Week 8: June 25, 2014

In this week’s box:

3 half-pints raspberries

2 half-pints black raspberries

1 dozen eggs

1 bulb fennel with fronds

2 bags red new potatoes

2 bunches spring onions

2 bags green beans

2 heads cabbage

1 bag zucchini

1 bag yellow squash

**OPTIONAL BONUS** up to 4 half-pints pick-your-own raspberries, between 9 a.m. and noon, CSA members only.

Total retail value of goods distributed this week: $54.50

Total retail value of goods distributed so far this season: $529.50

Emily’s notes

With both green beans and potatoes in this week’s box, I highly recommend this recipe I shared last year for Southern-style green beans and new potatoes. It’s a good reminder that bacon makes everything better.

With spring onions and cabbage, I will definitely be making this recipe for cabbage salad with ramen noodles. It works just as well with regular cabbage as with the Napa cabbage called for in the recipe. I find it’s best to use a food processor to shred the cabbage if you have one.

What to do with fennel? You could slice it very thinly and toss it with thinly sliced apples and some of the chopped greens from the spring onions, along with a vinaigrette made with apple cider vinegar, some walnuts and blue cheese for a cool summer salad. I would also finely chop some of the green fronds from atop the fennel bulb to add to this. Some folks don’t like raw fennel, though, and in that case, I would just toss it with olive oil, salt, pepper and minced garlic and throw it on the grill or into a 450-degree oven to roast until tender. It becomes sweeter and a bit less licorice-tasting when cooked.

Looking for a new way to serve zucchini and squash? I always love the way the Bavarian Chef in downtown Fredericksburg treats these vegetables. Try mixing green and yellow squash in this recipe from The Kitchn for Potato, Squash and Zucchini Gratin with Goat Cheese. I am always hesitant about gratins, because so many recipes seem to call for enough cream to cancel out all the virtue of the vegetables, but I like that this one is much lighter, and very easy to pull together with this week’s box!

I would also recommend substituting 1-2 shredded yellow squash for the carrots called for in this recipe for Healthy Morning Muffins from Martha Stewart. Please share your favorite summer squash and zucchini recipes if you have them!

 

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Week 7: June 12, 2013

In this week’s box:

1/2 dozen eggs

2 pints sugar snap peas

2 quarts strawberries

1 bulb fennel

2 bunches Swiss chard

2 bunches of spring onions

1 bunch of dill

1 bunch of basil

3 pounds of string beans

1.5 pounds of red potatoes

1.5 pounds of white potatoes

1/2 pint of raspberries

1 head of Chinese cabbage

Emily’s notes:

Have you ever cooked fish in parchment, or en papillote, as the French say? This week’s box contains a lot of ingredients that would be well-suited to this easy and healthful cooking method.

Here is an easy step-by-step tutorial with pictures from Cooking Light on how to prep and fold the parchment packets, and below is a rough recipe for how to make the most of this week’s box in such a dish.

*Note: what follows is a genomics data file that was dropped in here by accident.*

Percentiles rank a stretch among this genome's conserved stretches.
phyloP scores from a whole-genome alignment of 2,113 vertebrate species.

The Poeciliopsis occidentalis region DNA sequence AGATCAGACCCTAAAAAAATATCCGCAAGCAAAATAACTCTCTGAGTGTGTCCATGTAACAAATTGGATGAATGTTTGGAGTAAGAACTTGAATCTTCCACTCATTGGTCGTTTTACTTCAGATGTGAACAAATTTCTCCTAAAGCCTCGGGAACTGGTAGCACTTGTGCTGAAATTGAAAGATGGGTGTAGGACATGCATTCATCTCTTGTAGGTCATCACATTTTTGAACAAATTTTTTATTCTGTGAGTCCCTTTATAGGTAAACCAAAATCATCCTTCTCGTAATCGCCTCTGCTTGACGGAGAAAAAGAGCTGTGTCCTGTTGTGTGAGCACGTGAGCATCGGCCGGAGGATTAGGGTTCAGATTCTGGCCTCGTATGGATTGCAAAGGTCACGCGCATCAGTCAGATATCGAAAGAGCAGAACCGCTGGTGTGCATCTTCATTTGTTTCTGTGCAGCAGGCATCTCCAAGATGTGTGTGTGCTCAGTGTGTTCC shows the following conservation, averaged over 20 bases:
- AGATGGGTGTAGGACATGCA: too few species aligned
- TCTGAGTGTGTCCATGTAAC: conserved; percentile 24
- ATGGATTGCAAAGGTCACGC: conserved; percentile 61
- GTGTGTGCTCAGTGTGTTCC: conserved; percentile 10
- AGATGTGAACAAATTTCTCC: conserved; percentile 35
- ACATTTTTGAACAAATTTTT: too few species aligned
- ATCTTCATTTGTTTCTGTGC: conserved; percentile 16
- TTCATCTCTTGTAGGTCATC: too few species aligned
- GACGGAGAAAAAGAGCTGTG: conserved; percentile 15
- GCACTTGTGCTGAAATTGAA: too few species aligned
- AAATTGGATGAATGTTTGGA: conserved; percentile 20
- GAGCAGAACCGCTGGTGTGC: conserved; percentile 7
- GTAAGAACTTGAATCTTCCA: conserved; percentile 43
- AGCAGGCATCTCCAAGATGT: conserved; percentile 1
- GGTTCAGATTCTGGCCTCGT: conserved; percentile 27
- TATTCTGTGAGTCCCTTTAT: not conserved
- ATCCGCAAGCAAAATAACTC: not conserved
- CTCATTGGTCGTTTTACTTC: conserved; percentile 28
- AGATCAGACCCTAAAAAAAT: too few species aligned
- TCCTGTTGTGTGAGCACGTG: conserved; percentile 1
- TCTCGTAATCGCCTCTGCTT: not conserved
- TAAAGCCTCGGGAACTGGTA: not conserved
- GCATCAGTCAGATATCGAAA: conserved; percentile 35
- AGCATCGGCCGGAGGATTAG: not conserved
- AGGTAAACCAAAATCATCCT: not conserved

Fish and vegetables en papillote

4 salmon fillets (or other fish of choice)

Any combination of the following, depending on your preference:

3/4 pounds green beans, rinsed and trimmed

1/2 pound small red potatoes, sliced about 1/8 inch thick

1 fennel bulb, thinly sliced

10 fresh basil leaves and/or 2 tablespoons chopped fresh dill

one lemon, sliced

4 teaspoons capers, rinsed and drained

salt and pepper to taste

4 teaspoons olive oil

drizzle of white wine (optional)

To ensure your vegetables cook all the way, you might want to blanch them first (fennel and potatoes 2 minutes, green beans one minute) in boiling water, then shock them in ice water to stop the cooking. While they’re in their ice bath, arrange each fish fillet on one of your prepared parchment “heart” halves and sprinkle with salt and pepper. (If using potatoes, you might want to put the potatoes down first as a bed.)

Next, layer fennel, green beans, then capers, herbs and a lemon slice or two for each packet. Drizzle each package with olive oil and white wine, if using, before sealing.

Place packets on a sheet pan and bake at 400 degrees for about 20 minutes. Serve immediately. Maybe saute some Swiss chard with a chopped spring onion to eat as a side dish.

When I see potatoes and dill, I immediately think of this potato salad recipe from the Barefoot Contessa, Ina Garten. I’ve made it too many times to count, it’s always a winner. Even though I think red onions add a great heat to this salad, you could definitely use the spring onions in this week’s box instead.

Speaking of Ina, she also wrote this recipe for Potato-Fennel gratin that would also be good with this week’s box. I am confident you could get away with using just one fennel bulb here, and the spring onions you’re getting this week instead of a yellow onion, as the recipe calls for (I usually use my spring onions in the same manner I would use mature onions, so it’s one less thing I have to buy during CSA season.).

If you’re looking for a new way to use Swiss chard, give this recipe for Swiss Chard Spanakopita a go. I did something similar with beet greens last year. It worked well as a freeze-ahead meal, also.

With Chinese cabbage, a recipe that has always been a hit in our house is this one for a salad that includes ramen noodles and a cider vinegar dressing. This is excellent for pot lucks.

It’s a real treat to have strawberries and raspberries in the same box. Celebrate by buying some premium vanilla ice cream and spooning on the fruit!